“From that perspective, I don’t believe Shanghai and other Chinese cities can actually replace Hong Kong,” he said. “If (Hong Kong) squanders that on its own, it’ll be a shame.”

However, the violence and chaos have crippled the city and disrupted daily life, and in turn, hurt businesses and dented investor sentiment.

Zhang said the protests have not affected Citic Capital’s business since it invests mostly either in China or around the world. “Hong Kong is just a base for us where a lot of our senior colleagues live and work,” he added.

Citic Capital says on its website it manages more than $26 billion of capital. Last month, the firm said it raised $2.8 billion in its fourth China buyout fund and would look at China-focused investment opportunities in sectors such as consumer, health care and technology.

Reuters and CNBC’s Grace Shao contributed to this report.

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‘Game of Thrones’ ends run with best drama award, 59 total Emmy Awards

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D. B. Weiss (C, speaking), David Benioff (3rd L) and cast and crew of ‘Game of Thrones’ accept the Outstanding Drama Series award onstage during the 71st Emmy Awards at Microsoft Theater on September 22, 2019 in Los Angeles, California.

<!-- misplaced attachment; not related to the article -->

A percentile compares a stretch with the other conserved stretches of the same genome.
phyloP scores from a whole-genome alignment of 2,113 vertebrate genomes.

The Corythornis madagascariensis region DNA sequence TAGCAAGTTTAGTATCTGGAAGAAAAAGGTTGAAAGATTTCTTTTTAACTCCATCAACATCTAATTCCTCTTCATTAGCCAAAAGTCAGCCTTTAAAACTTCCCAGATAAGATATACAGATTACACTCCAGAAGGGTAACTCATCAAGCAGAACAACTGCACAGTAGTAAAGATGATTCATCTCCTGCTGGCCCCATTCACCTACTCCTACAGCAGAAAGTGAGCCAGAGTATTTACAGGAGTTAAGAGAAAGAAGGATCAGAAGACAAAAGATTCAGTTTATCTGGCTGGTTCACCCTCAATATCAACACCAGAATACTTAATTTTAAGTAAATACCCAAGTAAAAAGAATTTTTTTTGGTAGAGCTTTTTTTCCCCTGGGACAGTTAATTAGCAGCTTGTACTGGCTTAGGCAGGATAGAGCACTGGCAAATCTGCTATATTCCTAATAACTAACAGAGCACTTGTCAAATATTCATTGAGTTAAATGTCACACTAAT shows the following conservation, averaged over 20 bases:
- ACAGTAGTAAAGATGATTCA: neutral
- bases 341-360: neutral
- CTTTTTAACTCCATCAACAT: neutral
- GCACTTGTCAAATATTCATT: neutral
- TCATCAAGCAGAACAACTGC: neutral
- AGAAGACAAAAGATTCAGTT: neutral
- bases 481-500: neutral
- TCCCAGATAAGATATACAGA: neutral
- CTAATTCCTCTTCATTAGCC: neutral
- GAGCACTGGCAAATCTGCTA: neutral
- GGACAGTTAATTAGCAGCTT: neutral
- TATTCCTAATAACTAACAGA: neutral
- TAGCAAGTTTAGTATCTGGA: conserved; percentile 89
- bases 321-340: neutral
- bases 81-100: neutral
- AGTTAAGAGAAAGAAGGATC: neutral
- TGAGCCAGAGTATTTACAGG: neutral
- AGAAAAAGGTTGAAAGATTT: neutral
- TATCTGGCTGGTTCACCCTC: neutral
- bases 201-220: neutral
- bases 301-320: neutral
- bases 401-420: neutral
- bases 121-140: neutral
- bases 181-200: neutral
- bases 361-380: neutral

Kevin Winter | Getty Images Entertainment | Getty Images

Despite mixed fan and critic reactions to the final season of “Game of Thrones,” the eight-season epic took home the top prize in the drama category at the Emmy Awards on Sunday.

Closing out the 71st annual television awards ceremony, David Benioff and D.B. Weiss thanked creator George R. R. Martin for entrusting his book series to the young producers more than a decade ago and praised the cast and crew for their work on the program.

Since 2011, HBO’s “Game of Thrones” has garnered 160 Emmy nominations and taken home 59 prizes for everything from acting and editing to special effects and sound mixing.

On Sunday, the program earned two Emmys, one for outstanding supporting actor, which went to Peter Dinklage for his portrayal of Tyrion Lannister, and one for outstanding drama.

Earlier in the month, “Game of Thrones” won 10 additional awards during the Creative Arts Emmy ceremony.

“Game of Thrones” final award tally falls short of the 67 Emmys that “Saturday Night Live” has accrued over its 44 seasons. “SNL” earned two statues on Sunday, one for outstanding variety sketch series and one for outstanding directing.

The final season was widely criticized by fans who felt the pacing and its treatment of previous character developments were not up to par. Still, the show continued to have record-breaking viewership.

Each episode, save for one, topped viewer counts from the season seven finale, which was the series high prior to season eight’s release.

Disclosure: Comcast is the parent company of NBCUniversal and CNBC.